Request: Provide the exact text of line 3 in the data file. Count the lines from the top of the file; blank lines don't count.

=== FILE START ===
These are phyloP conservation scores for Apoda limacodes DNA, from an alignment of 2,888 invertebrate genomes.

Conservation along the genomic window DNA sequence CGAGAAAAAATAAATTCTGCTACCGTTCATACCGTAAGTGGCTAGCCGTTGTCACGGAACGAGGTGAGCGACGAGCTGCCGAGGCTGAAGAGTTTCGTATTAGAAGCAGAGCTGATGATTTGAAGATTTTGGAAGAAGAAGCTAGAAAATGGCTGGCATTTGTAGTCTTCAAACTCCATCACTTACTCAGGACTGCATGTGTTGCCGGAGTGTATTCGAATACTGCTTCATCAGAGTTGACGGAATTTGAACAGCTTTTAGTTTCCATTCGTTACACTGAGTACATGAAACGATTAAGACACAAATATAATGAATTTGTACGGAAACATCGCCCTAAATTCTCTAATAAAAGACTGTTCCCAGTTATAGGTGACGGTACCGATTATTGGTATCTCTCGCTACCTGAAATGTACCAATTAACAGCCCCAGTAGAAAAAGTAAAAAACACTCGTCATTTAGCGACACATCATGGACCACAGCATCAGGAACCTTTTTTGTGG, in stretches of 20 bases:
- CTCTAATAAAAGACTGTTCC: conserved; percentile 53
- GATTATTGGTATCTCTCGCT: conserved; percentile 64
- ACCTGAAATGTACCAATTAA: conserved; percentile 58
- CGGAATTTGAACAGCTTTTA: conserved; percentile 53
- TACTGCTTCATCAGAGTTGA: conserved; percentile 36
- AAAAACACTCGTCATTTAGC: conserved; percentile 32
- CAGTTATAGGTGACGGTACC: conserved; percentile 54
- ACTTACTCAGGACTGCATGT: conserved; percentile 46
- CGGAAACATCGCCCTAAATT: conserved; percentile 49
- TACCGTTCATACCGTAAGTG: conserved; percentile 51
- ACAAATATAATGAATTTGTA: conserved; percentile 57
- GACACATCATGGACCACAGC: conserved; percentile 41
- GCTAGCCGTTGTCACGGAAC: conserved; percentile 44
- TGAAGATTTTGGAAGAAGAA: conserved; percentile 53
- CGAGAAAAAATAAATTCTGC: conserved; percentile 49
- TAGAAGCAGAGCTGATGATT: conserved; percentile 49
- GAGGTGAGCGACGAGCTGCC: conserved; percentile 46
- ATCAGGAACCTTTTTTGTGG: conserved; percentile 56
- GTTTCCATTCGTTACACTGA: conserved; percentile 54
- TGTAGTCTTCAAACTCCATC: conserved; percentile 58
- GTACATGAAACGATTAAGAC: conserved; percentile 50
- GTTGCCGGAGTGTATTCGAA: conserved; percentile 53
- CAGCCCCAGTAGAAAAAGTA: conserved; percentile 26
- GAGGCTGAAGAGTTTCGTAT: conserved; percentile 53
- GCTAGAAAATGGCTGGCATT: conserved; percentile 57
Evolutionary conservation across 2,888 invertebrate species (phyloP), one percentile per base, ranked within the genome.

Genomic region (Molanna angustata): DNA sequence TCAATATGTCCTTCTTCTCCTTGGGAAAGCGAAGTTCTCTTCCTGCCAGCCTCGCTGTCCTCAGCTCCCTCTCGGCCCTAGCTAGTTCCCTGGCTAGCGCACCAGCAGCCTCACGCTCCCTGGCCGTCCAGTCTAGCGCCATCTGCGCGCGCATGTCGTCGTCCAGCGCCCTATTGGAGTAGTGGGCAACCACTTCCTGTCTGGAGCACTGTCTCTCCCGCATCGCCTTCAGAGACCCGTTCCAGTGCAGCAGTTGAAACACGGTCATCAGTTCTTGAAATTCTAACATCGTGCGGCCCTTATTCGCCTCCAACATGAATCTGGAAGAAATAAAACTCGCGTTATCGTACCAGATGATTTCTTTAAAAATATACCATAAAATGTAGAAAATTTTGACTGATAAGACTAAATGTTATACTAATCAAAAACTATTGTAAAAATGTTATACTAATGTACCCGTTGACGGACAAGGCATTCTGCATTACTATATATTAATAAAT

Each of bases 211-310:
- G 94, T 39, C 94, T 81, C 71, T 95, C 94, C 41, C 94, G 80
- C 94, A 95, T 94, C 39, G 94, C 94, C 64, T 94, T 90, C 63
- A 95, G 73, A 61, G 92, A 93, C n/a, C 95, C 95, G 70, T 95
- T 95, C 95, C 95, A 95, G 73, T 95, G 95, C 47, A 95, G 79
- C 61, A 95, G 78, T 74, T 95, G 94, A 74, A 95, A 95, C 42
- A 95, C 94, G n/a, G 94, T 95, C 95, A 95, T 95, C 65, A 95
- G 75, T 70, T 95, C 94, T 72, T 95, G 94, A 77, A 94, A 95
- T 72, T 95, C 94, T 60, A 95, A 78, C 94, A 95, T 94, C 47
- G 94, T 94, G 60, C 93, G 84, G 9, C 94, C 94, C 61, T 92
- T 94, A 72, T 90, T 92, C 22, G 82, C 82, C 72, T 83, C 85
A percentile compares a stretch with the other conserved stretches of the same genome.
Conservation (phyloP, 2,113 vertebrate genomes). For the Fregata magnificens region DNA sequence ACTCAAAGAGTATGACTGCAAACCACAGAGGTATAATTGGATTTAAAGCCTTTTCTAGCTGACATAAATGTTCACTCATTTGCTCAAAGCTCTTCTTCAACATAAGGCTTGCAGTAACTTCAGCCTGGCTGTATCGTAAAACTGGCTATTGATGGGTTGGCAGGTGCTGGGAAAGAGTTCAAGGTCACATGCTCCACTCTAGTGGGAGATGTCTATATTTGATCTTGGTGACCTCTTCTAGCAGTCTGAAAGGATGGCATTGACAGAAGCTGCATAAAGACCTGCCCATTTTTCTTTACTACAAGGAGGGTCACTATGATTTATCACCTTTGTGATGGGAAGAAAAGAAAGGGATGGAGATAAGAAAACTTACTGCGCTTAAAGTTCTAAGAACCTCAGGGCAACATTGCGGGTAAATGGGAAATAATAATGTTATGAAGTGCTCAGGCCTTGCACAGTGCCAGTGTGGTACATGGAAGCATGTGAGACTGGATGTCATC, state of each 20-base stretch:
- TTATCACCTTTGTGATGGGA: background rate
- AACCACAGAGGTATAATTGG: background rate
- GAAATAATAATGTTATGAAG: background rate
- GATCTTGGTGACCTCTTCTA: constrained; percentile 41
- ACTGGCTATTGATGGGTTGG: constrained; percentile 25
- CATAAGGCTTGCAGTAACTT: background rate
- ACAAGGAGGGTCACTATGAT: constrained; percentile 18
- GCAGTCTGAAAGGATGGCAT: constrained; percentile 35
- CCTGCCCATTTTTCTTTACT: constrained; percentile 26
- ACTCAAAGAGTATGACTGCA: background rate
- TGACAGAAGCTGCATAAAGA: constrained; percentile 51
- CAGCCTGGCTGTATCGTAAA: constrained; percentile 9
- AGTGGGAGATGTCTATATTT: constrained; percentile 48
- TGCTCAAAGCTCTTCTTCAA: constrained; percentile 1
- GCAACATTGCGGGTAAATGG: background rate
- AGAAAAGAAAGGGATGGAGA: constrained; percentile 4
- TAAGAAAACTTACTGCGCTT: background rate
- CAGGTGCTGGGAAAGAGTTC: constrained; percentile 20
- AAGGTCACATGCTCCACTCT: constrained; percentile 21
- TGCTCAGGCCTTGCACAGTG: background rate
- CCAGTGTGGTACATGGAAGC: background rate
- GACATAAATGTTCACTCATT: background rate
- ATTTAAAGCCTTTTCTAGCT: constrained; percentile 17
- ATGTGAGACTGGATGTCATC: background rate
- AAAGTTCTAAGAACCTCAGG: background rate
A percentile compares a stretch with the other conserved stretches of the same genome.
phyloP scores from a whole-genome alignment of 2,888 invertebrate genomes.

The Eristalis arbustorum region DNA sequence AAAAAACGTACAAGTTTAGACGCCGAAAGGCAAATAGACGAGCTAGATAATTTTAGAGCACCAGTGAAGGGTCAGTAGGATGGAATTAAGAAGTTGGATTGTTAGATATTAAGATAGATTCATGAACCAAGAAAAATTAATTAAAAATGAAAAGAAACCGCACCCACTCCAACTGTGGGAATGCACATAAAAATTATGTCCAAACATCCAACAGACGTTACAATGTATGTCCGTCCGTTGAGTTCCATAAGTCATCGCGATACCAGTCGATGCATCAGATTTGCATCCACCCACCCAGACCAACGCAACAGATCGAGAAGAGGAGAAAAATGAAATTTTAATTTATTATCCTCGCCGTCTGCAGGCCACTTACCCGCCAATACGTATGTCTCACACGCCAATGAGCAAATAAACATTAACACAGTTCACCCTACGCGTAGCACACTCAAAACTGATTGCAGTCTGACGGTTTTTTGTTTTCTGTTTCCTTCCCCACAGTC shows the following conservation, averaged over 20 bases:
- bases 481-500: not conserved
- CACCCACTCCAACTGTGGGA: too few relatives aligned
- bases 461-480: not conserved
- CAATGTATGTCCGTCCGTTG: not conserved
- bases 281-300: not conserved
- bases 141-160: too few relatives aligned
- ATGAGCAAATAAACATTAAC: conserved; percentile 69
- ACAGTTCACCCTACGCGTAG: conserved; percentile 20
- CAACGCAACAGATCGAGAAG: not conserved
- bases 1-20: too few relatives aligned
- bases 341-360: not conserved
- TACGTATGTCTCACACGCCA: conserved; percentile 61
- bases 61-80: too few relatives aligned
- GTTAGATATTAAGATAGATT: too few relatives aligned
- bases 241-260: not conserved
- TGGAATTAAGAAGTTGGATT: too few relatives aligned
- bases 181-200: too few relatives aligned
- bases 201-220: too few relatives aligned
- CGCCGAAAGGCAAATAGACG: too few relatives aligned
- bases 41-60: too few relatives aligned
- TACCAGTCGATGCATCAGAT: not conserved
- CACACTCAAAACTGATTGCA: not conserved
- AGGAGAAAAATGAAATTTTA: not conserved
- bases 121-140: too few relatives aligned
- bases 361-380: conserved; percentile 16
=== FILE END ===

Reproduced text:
- CTCTAATAAAAGACTGTTCC: conserved; percentile 53